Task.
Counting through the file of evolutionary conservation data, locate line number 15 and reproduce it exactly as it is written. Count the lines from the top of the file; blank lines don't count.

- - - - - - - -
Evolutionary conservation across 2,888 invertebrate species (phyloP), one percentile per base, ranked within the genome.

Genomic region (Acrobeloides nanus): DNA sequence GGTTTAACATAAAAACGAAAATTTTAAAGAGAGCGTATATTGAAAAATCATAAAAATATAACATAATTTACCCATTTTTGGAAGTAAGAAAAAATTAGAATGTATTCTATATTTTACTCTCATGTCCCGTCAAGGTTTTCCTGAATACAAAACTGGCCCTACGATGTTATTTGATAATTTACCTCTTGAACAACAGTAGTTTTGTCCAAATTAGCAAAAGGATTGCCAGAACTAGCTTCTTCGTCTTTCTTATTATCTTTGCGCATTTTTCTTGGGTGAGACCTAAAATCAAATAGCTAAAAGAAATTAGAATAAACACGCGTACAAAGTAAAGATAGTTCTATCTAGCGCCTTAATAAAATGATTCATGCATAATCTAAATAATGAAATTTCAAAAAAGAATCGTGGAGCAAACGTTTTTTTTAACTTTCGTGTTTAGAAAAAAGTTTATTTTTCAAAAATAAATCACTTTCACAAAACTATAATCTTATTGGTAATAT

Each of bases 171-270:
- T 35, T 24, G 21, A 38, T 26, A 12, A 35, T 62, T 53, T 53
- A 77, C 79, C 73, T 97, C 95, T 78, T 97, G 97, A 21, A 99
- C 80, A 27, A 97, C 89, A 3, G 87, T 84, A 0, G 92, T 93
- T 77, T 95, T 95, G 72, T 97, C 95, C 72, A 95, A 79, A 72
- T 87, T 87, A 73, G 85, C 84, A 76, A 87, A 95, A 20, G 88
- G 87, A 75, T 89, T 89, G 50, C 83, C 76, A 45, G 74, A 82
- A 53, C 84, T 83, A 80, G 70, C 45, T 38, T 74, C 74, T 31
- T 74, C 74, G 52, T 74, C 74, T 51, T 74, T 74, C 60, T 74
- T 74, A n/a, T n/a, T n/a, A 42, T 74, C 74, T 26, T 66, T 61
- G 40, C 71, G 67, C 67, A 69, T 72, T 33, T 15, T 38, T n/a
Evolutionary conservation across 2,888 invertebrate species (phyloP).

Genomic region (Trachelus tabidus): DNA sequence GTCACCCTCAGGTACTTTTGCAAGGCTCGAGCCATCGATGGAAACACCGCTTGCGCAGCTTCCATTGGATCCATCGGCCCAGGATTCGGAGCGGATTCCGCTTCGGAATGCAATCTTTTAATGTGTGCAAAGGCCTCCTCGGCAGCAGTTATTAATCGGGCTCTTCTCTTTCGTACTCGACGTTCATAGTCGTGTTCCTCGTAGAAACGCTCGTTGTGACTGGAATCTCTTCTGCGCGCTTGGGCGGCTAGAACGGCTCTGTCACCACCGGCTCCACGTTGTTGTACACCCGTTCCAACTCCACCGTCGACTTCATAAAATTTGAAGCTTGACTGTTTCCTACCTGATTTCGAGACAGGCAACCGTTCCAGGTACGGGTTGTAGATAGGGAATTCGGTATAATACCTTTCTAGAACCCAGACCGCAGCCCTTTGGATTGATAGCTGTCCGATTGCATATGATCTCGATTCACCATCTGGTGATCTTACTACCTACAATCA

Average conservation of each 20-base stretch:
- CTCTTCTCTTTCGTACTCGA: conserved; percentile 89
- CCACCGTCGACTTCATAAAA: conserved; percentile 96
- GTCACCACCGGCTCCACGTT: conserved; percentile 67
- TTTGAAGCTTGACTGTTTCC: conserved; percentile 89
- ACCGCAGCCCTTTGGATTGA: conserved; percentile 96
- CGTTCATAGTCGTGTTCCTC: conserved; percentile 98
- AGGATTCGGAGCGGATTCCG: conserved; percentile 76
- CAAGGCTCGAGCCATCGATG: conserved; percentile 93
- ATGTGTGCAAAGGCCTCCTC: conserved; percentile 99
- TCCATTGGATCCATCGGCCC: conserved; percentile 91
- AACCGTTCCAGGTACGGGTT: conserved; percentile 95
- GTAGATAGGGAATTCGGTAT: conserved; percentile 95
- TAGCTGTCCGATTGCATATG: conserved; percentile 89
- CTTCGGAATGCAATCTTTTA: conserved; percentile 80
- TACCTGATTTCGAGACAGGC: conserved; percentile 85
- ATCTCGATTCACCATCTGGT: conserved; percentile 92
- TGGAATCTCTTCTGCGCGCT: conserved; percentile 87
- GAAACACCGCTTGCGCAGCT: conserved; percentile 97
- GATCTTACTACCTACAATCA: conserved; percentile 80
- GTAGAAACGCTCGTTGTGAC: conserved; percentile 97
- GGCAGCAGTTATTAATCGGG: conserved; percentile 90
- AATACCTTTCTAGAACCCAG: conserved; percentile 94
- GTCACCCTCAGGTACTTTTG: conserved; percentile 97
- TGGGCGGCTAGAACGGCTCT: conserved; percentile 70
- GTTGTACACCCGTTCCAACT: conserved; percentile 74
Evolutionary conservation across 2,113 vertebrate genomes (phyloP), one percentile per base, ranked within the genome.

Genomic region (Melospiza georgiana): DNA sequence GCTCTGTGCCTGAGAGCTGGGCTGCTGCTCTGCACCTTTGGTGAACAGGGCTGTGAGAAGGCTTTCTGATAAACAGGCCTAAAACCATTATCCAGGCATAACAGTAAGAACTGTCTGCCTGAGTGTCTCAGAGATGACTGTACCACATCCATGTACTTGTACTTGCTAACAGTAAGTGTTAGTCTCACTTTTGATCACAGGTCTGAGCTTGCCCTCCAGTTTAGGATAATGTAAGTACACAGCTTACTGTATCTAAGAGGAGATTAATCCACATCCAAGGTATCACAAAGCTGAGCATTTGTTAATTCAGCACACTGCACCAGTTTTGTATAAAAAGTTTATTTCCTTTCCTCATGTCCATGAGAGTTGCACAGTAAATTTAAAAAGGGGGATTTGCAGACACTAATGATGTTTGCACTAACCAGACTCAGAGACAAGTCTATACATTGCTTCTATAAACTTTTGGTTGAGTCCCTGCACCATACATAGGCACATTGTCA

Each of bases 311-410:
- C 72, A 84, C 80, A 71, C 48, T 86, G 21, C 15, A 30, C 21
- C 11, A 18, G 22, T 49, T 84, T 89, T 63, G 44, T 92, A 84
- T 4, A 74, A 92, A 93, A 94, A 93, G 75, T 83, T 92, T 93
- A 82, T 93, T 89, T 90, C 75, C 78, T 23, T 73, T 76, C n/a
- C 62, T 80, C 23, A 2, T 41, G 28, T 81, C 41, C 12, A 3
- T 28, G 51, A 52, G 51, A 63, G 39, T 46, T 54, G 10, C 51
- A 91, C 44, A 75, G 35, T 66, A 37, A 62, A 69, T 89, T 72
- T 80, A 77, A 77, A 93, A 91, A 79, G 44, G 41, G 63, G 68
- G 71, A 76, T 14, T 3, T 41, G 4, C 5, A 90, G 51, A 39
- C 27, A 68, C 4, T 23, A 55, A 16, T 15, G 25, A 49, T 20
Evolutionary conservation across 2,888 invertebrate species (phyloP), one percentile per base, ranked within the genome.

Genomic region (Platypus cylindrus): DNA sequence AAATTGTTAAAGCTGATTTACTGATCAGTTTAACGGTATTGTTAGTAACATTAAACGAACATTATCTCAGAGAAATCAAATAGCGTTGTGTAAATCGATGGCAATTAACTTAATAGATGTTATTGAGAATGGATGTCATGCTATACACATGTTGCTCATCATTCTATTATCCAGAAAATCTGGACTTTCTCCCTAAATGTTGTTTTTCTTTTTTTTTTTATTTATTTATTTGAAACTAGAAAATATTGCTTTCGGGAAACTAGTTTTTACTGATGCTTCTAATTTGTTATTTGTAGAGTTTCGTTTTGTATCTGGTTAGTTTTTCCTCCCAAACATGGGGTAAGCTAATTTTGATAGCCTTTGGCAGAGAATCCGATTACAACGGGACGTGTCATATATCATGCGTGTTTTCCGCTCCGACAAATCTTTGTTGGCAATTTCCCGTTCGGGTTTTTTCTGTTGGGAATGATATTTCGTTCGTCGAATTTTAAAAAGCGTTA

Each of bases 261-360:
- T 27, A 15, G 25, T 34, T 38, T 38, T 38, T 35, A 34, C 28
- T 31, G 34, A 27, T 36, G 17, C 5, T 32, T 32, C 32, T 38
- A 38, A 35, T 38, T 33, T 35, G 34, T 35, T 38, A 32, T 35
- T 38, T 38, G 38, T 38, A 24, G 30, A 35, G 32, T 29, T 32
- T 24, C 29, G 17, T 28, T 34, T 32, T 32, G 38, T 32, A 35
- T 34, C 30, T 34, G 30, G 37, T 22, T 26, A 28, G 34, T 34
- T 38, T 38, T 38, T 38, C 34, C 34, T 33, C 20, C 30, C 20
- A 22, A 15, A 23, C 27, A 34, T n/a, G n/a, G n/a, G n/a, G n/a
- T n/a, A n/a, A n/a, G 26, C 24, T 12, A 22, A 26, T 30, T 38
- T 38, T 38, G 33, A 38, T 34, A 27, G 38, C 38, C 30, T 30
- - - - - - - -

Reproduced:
Genomic region (Trachelus tabidus): DNA sequence GTCACCCTCAGGTACTTTTGCAAGGCTCGAGCCATCGATGGAAACACCGCTTGCGCAGCTTCCATTGGATCCATCGGCCCAGGATTCGGAGCGGATTCCGCTTCGGAATGCAATCTTTTAATGTGTGCAAAGGCCTCCTCGGCAGCAGTTATTAATCGGGCTCTTCTCTTTCGTACTCGACGTTCATAGTCGTGTTCCTCGTAGAAACGCTCGTTGTGACTGGAATCTCTTCTGCGCGCTTGGGCGGCTAGAACGGCTCTGTCACCACCGGCTCCACGTTGTTGTACACCCGTTCCAACTCCACCGTCGACTTCATAAAATTTGAAGCTTGACTGTTTCCTACCTGATTTCGAGACAGGCAACCGTTCCAGGTACGGGTTGTAGATAGGGAATTCGGTATAATACCTTTCTAGAACCCAGACCGCAGCCCTTTGGATTGATAGCTGTCCGATTGCATATGATCTCGATTCACCATCTGGTGATCTTACTACCTACAATCA